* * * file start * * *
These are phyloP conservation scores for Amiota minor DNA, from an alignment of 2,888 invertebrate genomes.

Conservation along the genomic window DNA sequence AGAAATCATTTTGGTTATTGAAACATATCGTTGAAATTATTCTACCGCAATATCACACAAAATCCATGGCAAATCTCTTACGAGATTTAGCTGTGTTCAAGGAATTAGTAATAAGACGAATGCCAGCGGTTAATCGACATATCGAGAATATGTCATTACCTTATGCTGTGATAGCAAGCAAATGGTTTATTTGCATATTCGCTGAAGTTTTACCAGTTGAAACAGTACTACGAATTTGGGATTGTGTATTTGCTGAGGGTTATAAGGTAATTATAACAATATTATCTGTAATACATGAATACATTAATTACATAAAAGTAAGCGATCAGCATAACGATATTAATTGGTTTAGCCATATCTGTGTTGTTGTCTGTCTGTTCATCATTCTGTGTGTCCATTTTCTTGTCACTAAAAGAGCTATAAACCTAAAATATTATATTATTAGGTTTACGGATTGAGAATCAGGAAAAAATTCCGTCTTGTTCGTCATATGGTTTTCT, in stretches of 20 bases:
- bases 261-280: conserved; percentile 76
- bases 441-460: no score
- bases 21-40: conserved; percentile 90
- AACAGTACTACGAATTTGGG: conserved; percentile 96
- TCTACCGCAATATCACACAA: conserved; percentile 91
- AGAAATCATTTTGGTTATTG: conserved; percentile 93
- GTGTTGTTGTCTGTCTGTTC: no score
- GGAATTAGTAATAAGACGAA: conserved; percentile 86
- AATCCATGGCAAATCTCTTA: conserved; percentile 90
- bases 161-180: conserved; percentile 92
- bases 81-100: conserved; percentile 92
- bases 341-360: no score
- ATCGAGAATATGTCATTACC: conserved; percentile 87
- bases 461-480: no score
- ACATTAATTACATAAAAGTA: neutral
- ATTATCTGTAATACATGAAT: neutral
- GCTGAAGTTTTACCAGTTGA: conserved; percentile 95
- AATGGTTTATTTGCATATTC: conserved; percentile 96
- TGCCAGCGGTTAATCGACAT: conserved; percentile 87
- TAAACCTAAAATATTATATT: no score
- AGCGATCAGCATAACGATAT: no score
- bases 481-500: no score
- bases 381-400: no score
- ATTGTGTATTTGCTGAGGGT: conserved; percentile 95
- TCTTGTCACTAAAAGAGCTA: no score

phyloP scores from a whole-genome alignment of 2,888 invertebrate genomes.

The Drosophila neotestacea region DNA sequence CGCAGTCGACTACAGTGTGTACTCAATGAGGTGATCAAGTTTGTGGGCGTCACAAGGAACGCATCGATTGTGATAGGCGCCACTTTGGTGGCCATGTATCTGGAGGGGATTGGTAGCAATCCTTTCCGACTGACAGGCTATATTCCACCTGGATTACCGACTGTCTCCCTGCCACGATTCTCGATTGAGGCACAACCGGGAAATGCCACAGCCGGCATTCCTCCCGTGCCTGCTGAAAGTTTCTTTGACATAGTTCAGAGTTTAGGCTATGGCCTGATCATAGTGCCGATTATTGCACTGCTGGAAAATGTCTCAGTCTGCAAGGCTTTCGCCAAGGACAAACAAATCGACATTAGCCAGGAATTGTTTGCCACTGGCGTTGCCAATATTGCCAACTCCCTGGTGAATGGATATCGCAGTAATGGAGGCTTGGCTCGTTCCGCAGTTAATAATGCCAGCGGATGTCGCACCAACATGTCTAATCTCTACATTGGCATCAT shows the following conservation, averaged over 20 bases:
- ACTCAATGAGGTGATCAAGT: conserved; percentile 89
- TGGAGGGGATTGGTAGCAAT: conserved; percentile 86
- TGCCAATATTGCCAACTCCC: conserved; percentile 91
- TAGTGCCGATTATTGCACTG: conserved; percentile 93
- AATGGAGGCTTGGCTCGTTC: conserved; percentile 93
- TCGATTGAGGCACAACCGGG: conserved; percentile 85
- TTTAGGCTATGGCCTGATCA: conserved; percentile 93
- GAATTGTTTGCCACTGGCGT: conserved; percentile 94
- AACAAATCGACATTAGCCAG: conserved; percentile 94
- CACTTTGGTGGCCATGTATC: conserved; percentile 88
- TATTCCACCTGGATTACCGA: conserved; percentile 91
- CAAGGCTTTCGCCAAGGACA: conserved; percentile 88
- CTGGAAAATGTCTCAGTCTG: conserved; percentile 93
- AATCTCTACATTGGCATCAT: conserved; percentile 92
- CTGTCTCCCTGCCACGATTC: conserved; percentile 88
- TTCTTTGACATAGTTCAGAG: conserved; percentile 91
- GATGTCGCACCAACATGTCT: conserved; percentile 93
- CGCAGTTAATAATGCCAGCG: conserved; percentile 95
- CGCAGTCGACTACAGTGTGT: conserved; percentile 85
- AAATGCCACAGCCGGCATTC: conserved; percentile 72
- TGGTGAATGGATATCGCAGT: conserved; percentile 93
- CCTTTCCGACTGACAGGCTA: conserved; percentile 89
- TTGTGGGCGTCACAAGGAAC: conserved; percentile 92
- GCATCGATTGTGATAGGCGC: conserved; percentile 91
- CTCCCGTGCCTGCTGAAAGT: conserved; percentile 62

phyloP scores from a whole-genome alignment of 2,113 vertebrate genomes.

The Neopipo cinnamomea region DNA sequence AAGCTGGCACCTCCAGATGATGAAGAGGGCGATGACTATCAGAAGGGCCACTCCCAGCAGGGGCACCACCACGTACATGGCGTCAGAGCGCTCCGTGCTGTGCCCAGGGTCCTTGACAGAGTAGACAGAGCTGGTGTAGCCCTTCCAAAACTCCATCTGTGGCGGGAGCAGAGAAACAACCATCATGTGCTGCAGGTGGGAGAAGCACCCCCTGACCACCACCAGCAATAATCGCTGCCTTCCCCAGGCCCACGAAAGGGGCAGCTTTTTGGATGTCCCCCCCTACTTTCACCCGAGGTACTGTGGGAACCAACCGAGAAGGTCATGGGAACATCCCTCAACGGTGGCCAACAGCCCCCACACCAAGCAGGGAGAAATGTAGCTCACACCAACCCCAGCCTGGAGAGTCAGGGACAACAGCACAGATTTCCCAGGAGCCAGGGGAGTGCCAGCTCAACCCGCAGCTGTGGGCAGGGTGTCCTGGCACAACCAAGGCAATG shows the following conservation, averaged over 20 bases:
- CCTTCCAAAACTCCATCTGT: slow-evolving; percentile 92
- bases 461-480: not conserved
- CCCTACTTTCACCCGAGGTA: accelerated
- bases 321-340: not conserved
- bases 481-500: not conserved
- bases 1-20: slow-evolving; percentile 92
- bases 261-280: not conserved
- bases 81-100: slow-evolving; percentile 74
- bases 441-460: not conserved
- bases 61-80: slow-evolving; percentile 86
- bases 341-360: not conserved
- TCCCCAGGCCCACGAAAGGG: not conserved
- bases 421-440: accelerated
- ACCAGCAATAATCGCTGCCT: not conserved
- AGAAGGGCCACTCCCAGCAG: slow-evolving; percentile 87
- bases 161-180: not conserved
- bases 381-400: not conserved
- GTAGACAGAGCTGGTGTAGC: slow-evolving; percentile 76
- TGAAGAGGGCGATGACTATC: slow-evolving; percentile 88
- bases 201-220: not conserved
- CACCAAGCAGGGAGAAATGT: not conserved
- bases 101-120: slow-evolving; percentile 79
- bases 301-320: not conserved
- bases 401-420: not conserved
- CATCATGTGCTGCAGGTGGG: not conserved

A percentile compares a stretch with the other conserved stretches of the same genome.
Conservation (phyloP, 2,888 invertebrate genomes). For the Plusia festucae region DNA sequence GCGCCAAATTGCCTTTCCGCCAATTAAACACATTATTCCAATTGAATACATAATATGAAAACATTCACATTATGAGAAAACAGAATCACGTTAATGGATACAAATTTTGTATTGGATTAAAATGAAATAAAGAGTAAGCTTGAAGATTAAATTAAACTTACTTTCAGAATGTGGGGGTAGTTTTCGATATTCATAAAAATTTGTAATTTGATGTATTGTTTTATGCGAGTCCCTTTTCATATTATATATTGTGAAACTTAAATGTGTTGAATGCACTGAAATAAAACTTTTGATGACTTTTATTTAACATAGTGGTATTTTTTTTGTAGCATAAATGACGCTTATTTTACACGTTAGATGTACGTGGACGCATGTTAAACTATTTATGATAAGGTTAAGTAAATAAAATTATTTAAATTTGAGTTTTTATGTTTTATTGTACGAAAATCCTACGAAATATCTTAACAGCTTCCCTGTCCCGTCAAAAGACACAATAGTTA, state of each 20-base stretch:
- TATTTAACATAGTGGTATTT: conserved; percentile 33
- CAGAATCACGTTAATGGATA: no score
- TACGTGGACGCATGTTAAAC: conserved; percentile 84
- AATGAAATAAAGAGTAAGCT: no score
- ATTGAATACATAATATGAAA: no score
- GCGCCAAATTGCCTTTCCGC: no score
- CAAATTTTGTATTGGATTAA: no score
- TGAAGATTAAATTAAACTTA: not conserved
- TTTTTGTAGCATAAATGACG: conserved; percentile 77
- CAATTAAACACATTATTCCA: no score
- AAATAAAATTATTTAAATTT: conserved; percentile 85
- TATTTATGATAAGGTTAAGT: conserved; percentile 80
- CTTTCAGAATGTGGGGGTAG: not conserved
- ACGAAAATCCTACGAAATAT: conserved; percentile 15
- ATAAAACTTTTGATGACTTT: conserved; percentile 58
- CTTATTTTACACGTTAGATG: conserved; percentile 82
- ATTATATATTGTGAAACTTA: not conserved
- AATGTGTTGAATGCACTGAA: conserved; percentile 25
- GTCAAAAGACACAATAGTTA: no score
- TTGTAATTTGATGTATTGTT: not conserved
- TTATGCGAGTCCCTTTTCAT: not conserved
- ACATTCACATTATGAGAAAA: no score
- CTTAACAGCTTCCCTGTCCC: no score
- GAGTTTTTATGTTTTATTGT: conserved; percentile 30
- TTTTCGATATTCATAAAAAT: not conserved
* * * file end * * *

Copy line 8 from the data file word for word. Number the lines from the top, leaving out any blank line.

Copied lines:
- AGAAATCATTTTGGTTATTG: conserved; percentile 93